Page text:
On Wednesday in our Research Forum we had an amazing guest speaker who talked about how her family saved many Jews by hiding them during the war. Her family had 12 members who took part in the Resistance in Holland but they never spoke about it until the 1980s and even then they were very resistant to speak. Each of them had no idea the others were also involved. They have all been honored as Righteous Among the Nations at Yad Vashem. Her parents alone took in a Russian family of three and a local dentist and hid them for five years. Keep in mind, they were also feeding six children of their own at the time! Her father was eventually arrested and died on the day of liberation from Auschwitz. One of her aunts took in several children and helped passed them through an underground network to get them to safety. Unfortunately, she only had two hours to tell us stories – I would have listened for as long as she wanted to tell us stories. She and her family were so fascinating. I really enjoyed having her visit us.

Finally, I am headed to Tel Aviv for the weekend to go visit my friend, David who lives there. I’m excited to catch up with an old friend and it’s nice to know that someone from home is so close by. I’m looking forward to getting an insider’s view of Tel Aviv too! I promise to post lots of pictures and tell you all about it.


Out and About

30 Oct

I had a very fun day yesterday exploring the local area. Before I jump into that – I know what you are thinking, “Doesn’t Mary ever go to school?” I promise you I do. I have classes all day Sunday and half day Wednesday. Right now, that leave A LOT of free time. Hence the excursions. But I promise I am still reading plenty and today I’ll be writing a response paper about a book I’ve been reading. It’s not all eating Bon Bons beachside, I promise! I will talk more about academic stuff after I tell you about yesterday.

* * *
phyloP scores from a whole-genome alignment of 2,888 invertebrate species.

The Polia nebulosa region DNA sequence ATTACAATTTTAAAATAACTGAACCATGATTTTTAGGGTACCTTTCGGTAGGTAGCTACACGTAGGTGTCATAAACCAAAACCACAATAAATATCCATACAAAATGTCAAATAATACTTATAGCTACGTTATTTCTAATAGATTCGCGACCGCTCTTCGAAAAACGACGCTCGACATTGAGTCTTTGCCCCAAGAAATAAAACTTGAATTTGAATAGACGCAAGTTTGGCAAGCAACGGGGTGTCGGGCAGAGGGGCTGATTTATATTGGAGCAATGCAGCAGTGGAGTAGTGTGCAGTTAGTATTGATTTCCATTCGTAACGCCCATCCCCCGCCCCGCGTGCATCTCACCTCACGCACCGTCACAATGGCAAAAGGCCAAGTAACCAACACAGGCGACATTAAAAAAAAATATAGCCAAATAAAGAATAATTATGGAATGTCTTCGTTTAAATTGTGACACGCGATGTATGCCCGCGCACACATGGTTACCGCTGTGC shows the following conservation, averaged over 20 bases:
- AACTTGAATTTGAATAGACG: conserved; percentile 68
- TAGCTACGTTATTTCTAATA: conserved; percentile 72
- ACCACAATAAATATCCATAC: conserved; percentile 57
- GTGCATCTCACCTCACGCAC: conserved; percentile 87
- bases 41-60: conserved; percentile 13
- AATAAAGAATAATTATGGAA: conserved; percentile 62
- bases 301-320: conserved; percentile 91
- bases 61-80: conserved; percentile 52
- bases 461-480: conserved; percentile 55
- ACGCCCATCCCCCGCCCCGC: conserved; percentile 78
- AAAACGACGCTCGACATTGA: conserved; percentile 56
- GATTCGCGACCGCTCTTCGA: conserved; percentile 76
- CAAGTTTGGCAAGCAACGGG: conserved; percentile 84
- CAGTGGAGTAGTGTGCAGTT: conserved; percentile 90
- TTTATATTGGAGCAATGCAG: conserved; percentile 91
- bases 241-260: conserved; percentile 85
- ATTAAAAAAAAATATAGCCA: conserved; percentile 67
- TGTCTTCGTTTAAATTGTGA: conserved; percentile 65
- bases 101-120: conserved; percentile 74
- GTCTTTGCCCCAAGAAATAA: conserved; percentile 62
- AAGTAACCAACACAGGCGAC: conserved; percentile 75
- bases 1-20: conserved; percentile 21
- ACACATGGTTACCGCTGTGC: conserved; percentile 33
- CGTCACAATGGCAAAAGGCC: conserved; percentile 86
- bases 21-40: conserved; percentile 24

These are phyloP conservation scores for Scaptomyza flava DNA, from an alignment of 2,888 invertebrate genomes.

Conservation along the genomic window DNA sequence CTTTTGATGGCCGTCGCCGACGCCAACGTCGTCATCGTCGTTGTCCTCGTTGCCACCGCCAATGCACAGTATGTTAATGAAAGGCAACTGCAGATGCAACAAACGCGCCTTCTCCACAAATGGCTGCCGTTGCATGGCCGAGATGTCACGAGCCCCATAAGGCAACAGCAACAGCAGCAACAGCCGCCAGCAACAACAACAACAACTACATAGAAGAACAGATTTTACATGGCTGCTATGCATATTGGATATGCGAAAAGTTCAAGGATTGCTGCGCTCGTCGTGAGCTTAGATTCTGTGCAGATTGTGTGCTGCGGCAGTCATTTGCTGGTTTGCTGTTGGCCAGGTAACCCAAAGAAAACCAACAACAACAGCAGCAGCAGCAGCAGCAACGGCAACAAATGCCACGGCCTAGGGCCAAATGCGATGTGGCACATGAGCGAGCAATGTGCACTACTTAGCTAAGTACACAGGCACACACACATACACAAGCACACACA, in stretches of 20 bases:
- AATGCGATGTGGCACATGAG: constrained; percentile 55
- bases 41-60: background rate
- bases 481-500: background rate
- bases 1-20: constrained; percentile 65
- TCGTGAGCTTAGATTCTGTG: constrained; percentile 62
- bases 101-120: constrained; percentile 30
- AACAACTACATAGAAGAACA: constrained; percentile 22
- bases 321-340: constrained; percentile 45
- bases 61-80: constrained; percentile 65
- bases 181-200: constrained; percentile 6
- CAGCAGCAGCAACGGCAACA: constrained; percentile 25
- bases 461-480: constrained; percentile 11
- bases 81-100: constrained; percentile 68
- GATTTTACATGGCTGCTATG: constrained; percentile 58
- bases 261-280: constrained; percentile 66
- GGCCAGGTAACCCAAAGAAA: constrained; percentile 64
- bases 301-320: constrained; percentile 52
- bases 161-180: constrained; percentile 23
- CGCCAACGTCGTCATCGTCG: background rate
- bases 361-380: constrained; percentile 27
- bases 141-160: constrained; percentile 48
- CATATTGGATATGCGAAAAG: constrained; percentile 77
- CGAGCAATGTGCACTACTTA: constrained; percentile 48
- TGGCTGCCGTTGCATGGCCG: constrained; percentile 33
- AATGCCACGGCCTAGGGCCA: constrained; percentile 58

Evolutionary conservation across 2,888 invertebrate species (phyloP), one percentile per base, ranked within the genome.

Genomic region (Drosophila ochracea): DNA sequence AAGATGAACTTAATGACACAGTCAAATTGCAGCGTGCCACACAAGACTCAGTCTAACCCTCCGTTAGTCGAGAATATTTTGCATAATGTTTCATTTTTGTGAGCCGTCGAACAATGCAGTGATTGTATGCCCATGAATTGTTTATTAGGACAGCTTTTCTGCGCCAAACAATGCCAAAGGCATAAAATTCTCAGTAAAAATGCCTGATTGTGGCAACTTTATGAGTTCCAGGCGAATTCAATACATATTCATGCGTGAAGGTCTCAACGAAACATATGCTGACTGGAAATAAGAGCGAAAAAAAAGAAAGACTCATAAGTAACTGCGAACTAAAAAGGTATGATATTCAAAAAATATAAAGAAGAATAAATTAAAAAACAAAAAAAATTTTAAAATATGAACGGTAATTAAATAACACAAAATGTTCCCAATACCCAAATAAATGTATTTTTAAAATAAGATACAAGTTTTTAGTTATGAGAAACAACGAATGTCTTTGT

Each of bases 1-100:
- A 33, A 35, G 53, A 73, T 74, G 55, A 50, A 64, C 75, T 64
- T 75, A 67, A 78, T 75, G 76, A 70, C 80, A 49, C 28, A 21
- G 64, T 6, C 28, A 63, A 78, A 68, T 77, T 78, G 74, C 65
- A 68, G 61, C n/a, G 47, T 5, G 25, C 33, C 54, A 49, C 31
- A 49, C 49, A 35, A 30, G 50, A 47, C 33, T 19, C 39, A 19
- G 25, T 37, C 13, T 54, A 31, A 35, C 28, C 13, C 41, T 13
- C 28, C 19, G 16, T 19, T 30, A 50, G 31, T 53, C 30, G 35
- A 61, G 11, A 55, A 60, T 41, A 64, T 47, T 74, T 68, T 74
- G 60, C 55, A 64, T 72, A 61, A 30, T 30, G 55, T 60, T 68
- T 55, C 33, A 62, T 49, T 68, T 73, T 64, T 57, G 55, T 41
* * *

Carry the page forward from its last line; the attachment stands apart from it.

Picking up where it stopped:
Yesterday, my friend, Victoria and I took a bus to a small Druze village just north of campus. Since we didn’t have any classes – we decided to check it out. It’s literally maybe a 15 minute bus ride past campus. We had heard that it was a much cheaper place to buy stuff but not many students went that way. We jumped off at an interesting looking stop and just poked around. We stumbled across this store that from the outside looked ramshackled at best. We decided to go inside to see what they had. We discovered the neatest home goods store that was DIRT CHEAP. I bought two gorgeous Morrocan glasses for wine and a tiny handcrafted bowl to hold my earrings. I spent the equivalent of $7. I have my eye on an awesome, cuddly blanket that I may go back for! Especially now that the evening are getting so cool. Afterwards, we were kind of wandering when we could smell some food. We followed our noses to a hole in the wall restaurant above a shop. We weren’t even sure it was a restaurant at first because there was only a sign in the parking lot (a simple sketch of a fish and an arrow) but nothing on the door. Once we were assured it was a restaurant, they escorted us into the main room that had fantastic views of the whole village and all the way down to Haifa Bay. The only one waiter spoke English and he helped us. He explained that they did not have menus in English but suggested we have “a meat and a fish.” We agreed after pointing out we were grad schools and not entirely rich. He promised what he would bring would be very good but not expensive. He also explained that the salad course was free. That was perfect!